Adding a Custom Likelihood Function

It's fairly straightforward to add supprot for a new kind of observation to Octofitter.jl You can also follow the same workflow if you want to handle an existing kind of observation in a new way—say, tweaking a calculation, or using Gaussian processes to better model noise in radial velocity data.

All the existing observation types are listed in src/observations and can be used as examples.

Note that these examples won't run if you copy and paste them, you'll need to modify them to suite your purposes.

Creating a Likelihood type

The first step is to create a new data type to hold the observations.

struct MyLikelihood{TTable<:Table} <: AbstractLikelihood
    function MyLikelihood(observations...)
        table = Table(observations...)
        return new{typeof(table)}(table)

Here we create a struct MyLikelihood that is a subtype of AbstractLikelihood. It's entirely up to you how you store the data in the struct. Here, we accept one or more arguments and forward them to the TypedTables.Table constructor so we can grab them out efficiently during sampling.

Try to follow the advice in the Julia Manual's performance tips section to ensure you've created a fully "concrete" type. This won't affect corectness, but will be important for performance down the road.

Create likelihood functions

Now, create a method that extends Octofitter.ln_like for your custom observation type. If the likelihood function is specific to a planet (like astrometry, where the data is attached to a planet instead of the system) then the method signature should look like:

function Octofitter.ln_like(like::MyLikelihood, θ_planet, orbit,)

    # Access your data
    # like.table.col1[1]

    # Access planet variables
    # θ_planet.e

    # Access planet variables
    # θ_planet.e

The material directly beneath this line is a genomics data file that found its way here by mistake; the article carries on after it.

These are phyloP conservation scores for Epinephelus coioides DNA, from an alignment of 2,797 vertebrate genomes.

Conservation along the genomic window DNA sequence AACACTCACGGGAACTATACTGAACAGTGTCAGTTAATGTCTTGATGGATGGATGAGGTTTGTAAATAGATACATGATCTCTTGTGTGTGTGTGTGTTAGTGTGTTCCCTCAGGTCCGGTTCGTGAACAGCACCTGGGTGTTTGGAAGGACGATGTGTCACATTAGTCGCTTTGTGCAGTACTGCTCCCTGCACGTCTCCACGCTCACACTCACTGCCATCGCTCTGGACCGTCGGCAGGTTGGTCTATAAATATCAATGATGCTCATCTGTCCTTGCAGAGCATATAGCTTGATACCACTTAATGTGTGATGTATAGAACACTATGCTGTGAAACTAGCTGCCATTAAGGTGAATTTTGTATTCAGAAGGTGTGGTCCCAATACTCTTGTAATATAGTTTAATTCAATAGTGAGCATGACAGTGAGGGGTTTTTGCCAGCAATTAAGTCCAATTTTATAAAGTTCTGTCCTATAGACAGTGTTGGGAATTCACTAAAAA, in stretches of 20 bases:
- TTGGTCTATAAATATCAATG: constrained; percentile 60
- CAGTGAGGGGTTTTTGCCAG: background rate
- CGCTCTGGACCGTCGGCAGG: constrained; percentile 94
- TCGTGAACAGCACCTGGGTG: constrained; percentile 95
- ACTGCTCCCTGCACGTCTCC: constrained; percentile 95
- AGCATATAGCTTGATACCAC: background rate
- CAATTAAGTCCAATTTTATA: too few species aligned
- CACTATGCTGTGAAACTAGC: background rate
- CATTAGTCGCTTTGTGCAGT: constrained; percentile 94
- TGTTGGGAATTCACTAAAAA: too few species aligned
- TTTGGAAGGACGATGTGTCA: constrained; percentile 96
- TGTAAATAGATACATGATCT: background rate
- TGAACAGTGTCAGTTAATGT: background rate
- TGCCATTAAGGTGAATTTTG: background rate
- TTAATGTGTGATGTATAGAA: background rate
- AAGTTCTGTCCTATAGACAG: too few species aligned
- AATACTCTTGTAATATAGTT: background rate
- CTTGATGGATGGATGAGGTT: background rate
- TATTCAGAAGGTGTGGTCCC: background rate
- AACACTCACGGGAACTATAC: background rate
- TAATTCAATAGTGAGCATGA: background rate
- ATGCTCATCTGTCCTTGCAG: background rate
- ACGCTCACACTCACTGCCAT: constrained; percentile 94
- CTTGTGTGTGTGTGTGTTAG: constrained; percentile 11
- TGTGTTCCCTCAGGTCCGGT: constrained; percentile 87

# Solve for position
    # x = raoff(orbit,[1])

    return 0.0

If the data is attached to the system as a whole, like radial velocity, the method signature should look like:

function Octofitter.ln_like(like::MyLikelihood, θ_system, orbits)

    # Access your data
    # like.table.col1[1]

    # Access system variables
    # θ_system.M

    # Access planet variables
    # θ_system.planets.b.e
    return 0.0

Inside your method, you should calculate the log-likelihood of the data stored in obs given the parameters.

The θ_planet or θ_system variables hold the current parameters in a NamedTuple. For instance, θ_planet might look like (a=12.4, e=0.1, ...) and θ_system might look like (M=1.52, plx=123.0, planets=(b=(a=12.4, e=0.1,), c=(a=5.3, e=0.4, ...))).

orbit or orbits will be set to a PlanetOrbits.jl orbit object or list of orbit objects. These can be used to efficiently solve orbits at a given time. They are created out of the θ parameters for you so that calculations of common factors can be shared across observation types and dates.

If your data requires a new parameter or parameters in the model, simply pass them in the Variables block of the planet or system and access them by name in θ_planet or θ_system. Everything will be handled for you. If the parameter has a restricted domain where it is valid, ensure the prior passed in is truncated using Distributions.truncate. Then, the code will remap the variable automatically using Bijectors.jl to prevent invalid values.

Bonus: Generative model

The above is sufficient to start sampling from the posterior. Ideally, you will also add a function that does the reverse: generate observations from a set of parameters. This is useful for a variety of statistical tests.

Simpling extend the Octofitter.generate_from_params function for your data type in much the same way:

# Generate new astrometry observations
function generate_from_params(like::MyLikelihood, elem::PlanetOrbits.AbstractOrbit, θ_planet)

    # Get epochs from observations (assuming you have an epoch column)
    epochs = like.table.e

    # Generate new data at that epoch based on current parameters. i.e.
    # "what would we see at date X if the true parameters were θ_planet"
    ras = raoff.(elem, epochs)
    decs = decoff.(elem, epochs)

    # Then, generate a new MyLikelihood with the simulated values
    astrometry_table = Table()

    return MyLikelihood(epoch=epochs, ra=ras, dec=decs)